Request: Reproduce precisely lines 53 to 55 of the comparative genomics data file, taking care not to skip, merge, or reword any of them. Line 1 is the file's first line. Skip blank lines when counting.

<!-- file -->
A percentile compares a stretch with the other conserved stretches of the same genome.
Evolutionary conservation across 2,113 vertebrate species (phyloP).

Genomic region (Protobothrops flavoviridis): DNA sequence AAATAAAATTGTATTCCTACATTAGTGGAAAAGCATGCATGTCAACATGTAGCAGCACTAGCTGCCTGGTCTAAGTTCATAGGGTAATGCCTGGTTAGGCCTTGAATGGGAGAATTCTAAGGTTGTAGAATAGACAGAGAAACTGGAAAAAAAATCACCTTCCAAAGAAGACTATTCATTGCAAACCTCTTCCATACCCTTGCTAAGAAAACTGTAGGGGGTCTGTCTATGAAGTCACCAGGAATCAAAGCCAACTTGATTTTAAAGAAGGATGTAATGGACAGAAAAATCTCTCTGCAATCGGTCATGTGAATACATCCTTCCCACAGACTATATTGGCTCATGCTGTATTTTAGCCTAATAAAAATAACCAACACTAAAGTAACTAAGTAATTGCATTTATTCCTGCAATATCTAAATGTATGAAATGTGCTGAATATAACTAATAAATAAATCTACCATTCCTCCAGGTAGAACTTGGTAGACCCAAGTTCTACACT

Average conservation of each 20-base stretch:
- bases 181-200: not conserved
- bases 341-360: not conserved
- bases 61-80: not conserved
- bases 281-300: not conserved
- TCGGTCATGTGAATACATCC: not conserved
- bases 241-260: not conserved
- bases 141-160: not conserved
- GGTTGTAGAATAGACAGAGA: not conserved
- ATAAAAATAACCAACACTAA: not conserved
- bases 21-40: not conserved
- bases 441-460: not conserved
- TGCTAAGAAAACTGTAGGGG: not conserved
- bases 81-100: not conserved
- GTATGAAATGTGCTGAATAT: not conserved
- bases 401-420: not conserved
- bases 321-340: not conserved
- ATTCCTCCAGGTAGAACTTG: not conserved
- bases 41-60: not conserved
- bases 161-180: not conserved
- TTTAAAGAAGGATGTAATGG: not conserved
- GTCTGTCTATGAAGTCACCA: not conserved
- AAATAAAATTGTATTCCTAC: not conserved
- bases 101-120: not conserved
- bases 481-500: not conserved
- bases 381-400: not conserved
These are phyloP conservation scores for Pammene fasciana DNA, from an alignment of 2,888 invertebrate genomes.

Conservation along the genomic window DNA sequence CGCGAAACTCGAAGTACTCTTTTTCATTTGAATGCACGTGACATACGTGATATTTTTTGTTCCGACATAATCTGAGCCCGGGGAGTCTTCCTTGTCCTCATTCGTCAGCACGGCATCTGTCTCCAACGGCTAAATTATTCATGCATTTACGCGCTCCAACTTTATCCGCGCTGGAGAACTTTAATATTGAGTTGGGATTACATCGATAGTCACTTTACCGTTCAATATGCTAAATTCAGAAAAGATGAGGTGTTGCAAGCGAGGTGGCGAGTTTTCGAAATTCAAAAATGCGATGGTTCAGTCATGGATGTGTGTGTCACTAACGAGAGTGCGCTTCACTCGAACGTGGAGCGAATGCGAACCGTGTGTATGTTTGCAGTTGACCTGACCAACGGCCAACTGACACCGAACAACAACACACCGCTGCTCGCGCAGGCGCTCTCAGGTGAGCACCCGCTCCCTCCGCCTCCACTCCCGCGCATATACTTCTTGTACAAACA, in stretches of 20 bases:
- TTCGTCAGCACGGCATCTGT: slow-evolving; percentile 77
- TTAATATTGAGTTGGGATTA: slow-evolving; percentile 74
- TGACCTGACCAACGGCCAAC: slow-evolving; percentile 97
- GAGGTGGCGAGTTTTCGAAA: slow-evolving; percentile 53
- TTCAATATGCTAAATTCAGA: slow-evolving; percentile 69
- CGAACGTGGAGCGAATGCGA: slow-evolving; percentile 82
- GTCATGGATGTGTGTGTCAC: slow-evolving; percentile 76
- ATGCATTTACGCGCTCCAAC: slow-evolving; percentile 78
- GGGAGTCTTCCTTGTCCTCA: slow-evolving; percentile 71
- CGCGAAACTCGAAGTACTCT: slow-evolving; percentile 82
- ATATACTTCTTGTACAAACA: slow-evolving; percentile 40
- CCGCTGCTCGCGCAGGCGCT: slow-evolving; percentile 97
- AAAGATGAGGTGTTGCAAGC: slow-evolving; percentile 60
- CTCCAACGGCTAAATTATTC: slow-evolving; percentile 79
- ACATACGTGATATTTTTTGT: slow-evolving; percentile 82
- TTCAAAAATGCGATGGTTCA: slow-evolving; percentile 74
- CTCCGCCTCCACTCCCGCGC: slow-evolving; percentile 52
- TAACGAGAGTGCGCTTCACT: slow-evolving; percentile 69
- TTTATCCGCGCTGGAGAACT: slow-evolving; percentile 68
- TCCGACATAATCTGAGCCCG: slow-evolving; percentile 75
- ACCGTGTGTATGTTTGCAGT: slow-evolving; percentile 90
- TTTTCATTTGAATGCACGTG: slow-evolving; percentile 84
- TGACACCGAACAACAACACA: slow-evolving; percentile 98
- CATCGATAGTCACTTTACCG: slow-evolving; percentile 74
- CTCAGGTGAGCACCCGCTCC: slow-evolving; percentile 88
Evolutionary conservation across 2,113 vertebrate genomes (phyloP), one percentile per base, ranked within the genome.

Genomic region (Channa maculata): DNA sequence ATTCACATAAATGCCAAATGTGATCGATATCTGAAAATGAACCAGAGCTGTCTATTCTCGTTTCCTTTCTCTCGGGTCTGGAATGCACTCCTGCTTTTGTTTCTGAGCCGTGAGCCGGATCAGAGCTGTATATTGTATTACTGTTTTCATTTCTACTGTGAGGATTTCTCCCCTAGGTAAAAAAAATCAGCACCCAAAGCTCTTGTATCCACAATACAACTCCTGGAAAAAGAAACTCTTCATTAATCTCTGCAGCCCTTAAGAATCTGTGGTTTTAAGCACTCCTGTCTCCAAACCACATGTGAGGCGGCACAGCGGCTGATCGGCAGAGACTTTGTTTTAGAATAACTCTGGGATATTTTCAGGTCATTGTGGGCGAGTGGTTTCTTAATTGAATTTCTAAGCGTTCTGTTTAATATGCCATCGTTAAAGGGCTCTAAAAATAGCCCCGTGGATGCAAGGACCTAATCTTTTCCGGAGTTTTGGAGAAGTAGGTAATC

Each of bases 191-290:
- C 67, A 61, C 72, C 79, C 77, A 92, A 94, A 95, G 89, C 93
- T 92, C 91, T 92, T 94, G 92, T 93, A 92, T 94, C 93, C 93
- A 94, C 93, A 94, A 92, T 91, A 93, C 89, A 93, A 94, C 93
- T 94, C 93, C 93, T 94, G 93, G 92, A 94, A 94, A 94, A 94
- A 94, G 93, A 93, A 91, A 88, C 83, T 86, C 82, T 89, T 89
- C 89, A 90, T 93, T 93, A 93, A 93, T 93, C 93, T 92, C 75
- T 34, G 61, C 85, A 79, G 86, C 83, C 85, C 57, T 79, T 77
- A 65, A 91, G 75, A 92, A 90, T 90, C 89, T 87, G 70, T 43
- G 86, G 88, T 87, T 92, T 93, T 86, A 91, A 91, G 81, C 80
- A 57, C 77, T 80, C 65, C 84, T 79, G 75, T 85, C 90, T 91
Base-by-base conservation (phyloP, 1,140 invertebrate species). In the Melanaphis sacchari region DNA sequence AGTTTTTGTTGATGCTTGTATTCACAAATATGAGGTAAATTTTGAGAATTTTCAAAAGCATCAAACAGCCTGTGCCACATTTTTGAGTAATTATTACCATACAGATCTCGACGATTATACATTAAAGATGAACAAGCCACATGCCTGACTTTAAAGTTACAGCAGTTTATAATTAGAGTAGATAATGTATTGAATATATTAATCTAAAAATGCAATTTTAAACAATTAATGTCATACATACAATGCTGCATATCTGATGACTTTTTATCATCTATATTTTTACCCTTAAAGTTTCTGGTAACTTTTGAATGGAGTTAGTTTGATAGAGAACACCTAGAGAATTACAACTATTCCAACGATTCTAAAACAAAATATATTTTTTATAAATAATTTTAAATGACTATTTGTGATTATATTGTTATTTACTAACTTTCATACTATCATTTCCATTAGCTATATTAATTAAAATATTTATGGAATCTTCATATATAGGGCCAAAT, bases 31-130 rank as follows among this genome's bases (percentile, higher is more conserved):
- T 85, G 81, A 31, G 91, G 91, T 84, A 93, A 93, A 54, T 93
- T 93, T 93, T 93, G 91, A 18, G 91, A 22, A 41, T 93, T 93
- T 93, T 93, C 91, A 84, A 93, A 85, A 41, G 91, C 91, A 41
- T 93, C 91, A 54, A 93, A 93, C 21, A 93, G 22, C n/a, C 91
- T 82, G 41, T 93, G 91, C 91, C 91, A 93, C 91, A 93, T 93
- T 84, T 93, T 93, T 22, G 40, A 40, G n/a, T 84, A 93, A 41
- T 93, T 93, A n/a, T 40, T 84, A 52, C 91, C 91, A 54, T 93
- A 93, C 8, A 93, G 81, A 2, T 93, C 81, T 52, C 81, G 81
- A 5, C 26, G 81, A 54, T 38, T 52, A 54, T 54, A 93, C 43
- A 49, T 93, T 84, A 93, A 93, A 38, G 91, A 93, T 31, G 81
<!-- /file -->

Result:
- TTTTCATTTGAATGCACGTG: slow-evolving; percentile 84
- TGACACCGAACAACAACACA: slow-evolving; percentile 98
- CATCGATAGTCACTTTACCG: slow-evolving; percentile 74